Bribery in international business

Belgium should address “flagrant” lack of resources for fighting foreign bribery, says OECD

 

17/10/2013 - Fighting foreign bribery is not a priority in Belgium. Together with the flagrant lack of resources for Belgian law enforcement authorities, this has resulted in very few foreign bribery investigations and prosecutions. In the 14 years since the entry into force of the foreign bribery offence in Belgium, only one case of bribery of foreign public officials has been concluded.

 

The Working Group has just completed its report on Belgium’s application of the Convention on Combating Bribery of Foreign Public Officials in International Business Transactions and related instruments. The Working Group strongly recommends that Belgium more vigorously prosecute cases of foreign bribery involving Belgian nationals and companies. The report also recommends that Belgium:

 

  • Adopt, as a priority, the legal provisions necessary for Belgian legal persons to be held effectively liable for foreign bribery;
  • Ensure that the statute of  limitations (and possibilities to suspend it) allow for the effective investigation and prosecution of foreign bribery;
  • Increase the level of sanctions for foreign bribery, particularly in relation to penalties against to companies; and
  • Investigate foreign bribery allegations revealed in the context of international cooperation.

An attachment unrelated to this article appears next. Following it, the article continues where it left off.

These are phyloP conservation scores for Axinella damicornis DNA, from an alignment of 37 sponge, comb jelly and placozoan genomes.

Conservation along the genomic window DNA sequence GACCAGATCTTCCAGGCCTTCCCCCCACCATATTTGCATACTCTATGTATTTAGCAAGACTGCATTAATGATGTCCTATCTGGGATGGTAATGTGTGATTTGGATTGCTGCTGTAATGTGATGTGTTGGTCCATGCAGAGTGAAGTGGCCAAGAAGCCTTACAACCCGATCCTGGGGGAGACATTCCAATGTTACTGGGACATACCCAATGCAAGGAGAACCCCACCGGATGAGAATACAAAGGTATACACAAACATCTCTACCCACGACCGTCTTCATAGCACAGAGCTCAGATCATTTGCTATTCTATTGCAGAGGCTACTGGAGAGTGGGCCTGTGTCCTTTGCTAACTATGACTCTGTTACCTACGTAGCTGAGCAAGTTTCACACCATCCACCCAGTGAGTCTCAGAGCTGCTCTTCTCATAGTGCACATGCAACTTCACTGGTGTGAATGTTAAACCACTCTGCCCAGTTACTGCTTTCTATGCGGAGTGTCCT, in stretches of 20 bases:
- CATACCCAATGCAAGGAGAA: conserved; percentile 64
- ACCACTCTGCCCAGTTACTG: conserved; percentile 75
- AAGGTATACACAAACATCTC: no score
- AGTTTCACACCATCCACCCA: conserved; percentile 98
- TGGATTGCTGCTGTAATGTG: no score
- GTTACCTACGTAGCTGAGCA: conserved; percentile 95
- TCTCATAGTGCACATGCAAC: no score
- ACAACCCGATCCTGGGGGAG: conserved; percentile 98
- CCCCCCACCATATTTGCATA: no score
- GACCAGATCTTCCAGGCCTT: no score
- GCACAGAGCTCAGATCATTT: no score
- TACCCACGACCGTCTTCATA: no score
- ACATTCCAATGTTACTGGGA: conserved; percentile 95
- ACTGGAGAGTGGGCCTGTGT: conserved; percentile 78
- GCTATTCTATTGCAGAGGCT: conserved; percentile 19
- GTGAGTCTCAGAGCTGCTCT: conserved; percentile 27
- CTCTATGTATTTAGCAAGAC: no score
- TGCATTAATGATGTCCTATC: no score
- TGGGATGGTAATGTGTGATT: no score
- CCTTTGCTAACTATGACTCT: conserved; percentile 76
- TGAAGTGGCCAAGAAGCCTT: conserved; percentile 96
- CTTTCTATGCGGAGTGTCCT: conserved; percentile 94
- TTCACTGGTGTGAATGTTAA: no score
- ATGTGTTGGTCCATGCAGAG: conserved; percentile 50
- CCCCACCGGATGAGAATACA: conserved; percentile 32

The report also highlights the positive aspects of Belgium’s efforts to fight foreign bribery. The Working Group welcomes the first conviction of non-Belgian nationals and companies for the foreign bribery offence, confirmed by the Brussels Appeal Court on 6 May 2013. It also welcomes the clarification brought about by the Law of 11 March 2007, in relation to several elements of the foreign bribery offence, as well as the tax regime for explicitly prohibiting the tax-deductibility of bribes. It is pleased by the active role played by the Belgian Financial Intelligence UNIT (CTIF) as a source of foreign bribery referrals to the Public Prosecutor’s Office.

 

The Working Group – made up of the 34 OECD Member countries plus Argentina, Brazil, Bulgaria, Colombia, Latvia, Russia and South Africa – adopted Belgium’s report in its third phase of monitoring implementation of the OECD Anti-Bribery Convention.

 

The Report, available here, lists all the recommendations of the Working Group to Belgium on pages 57-61, and includes an overview of recent enforcement actions and specific legal, policy and institutional features of Belgium’s framework for fighting bribery of foreign public officials. The report recommends a written report by Belgium in one year on certain recommendations (i.e. October 2014). The Working Group invites Belgium to submit a written follow-up report on all recommendations in two years (i.e. October 2015).

 

For further information, journalists are invited to contact Mary Crane-Charef, Policy Analyst and Communications Coordinator, OECD Anti-Corruption Division, email Mary.Crane-Charef@oecd.org; + (33) 1 45 24 97 04.

 

For further information on OECD’s work fighting corruption, please visit www.oecd.org/daf/nocorruption

 

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